Thursday, 31 July 2008
It's always something, isn't it?
Wednesday, 30 July 2008
As an Englishman living in America, where Marmite is hard to come by, I'm all too familiar with the concept of scarcity, but a lack of resource in a local or a particular instance is a very different kettle of fish from absolute scarcity. The Malthusian idea of overpopulation leading to the gobbling up of finite resources has been around for a couple of centuries now and what is remarkable about it is how it has proven so consistently wrong–especially when it tries to lay the blame on the doorstep of civilised, industrial nations. I'll grant you that the image of some future New York where a hundred million people live cheek by jowl in polluted squalor until the oil runs out and then they fall on one another like starving rats as nations go to war over what scraps are left does have a certain dramatic appeal in a Mad Max sort of way, but the real world doesn't and never has worked like that.
Overpopulation is a problem, but only locally in certain, to be blunt, backward parts of the world and even there the problem isn't too many people, but too many tyrants robbing them blind. They don't suffer so much from overpopulation as poverty. A village of a hundred people ruled by a dictator with only enough food for fifty and no way to buy more is "overpopulated". A city of a free ten million that can import more than it needs is not.
Then there is the fact that prosperous, democratic, free-market societies suffer from, if anything underpopulation. Why is another discussion, but this is an objective fact and a real problem for the civilised world.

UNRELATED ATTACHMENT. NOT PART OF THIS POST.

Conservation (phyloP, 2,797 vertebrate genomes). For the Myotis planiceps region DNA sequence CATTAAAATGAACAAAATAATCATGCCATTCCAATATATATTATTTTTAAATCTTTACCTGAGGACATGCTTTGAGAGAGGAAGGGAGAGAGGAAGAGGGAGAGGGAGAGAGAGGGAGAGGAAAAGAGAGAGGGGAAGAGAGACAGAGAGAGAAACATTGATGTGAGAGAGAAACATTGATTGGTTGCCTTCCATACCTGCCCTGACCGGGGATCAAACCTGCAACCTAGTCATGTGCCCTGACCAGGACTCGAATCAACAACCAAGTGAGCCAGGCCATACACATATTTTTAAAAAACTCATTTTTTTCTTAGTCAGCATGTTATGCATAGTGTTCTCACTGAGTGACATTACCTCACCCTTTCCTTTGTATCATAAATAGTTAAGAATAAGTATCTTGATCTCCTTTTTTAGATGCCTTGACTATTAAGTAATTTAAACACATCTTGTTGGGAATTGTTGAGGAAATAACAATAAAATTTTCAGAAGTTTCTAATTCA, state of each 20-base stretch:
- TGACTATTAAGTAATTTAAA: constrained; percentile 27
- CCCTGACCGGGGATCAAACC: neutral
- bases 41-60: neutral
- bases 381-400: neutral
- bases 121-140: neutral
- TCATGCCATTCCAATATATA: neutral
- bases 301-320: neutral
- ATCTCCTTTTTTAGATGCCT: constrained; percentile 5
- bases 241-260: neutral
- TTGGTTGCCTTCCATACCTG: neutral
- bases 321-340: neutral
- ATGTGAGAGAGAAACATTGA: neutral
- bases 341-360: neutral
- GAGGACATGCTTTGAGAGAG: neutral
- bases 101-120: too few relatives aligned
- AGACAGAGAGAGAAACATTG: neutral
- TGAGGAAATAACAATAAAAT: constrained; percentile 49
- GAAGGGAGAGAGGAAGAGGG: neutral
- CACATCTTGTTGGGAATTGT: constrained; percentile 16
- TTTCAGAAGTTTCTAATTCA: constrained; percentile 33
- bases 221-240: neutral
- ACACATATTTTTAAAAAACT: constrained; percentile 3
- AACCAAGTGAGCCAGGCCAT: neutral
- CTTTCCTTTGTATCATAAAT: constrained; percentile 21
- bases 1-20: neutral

As for resource depletion, I'm surprised it ever survived Julian Simon's famous bet with Paul Ehrlich that the price of any five metals would fall over the next decade against Ehrlich's argument that we'd all die before the year 2000. People are always making doomwatch predictions of this or that resource running out, but they always fail to come true for two reasons:
First, a failure to understand a simple rule of economics that shows that as a resource becomes scarcer alternatives become more attractive. If oak becomes too dear for ships, then iron becomes economical. If oil costs too much, then biodiesel looks good.
Oil brings us to the second reason. The current flap over fossil fuels is a classic example of confusing capacity with reserves with resources with absolute amounts. In terms of capacity, how much oil we can produce day to day, we are in real trouble. There aren't enough refineries and too many wells are located in unstable or enemy hands while Western governments positively obstruct domestic drilling. If most of our oil came from Europe and North America we'd be laughing, but since it comes from the likes of the Saudis, Hugo Chavez, and Vladimir Putin, we're not so cheerful. On the other hand, we have twenty years of oil in reserve. This doesn't seem like much until you notice that we never had more than twenty years in reserve. Ever. That has nothing to do with how much oil there is, but with how expensive it is to find. As a rule, oil companies look for enough petroleum to last two decades and call it good. As to resources, these are much greater by orders of magnitude with fields from the Irish Sea to the Falklands just waiting to be tapped. Not to mention "dry" wells that are in reality two-thirds full or low quality oil fields that weren't economical to refine until now. Depending on price per barrel and projected technology, we're talking a reasonable estimate of two hundred years worth of oil. When you bring in absolute supply (oil that we suspect might be in an untouched part of the globe, such as the deep ocean or the interior of Asia, but haven't begun even preliminary exploration for), then all bets are off.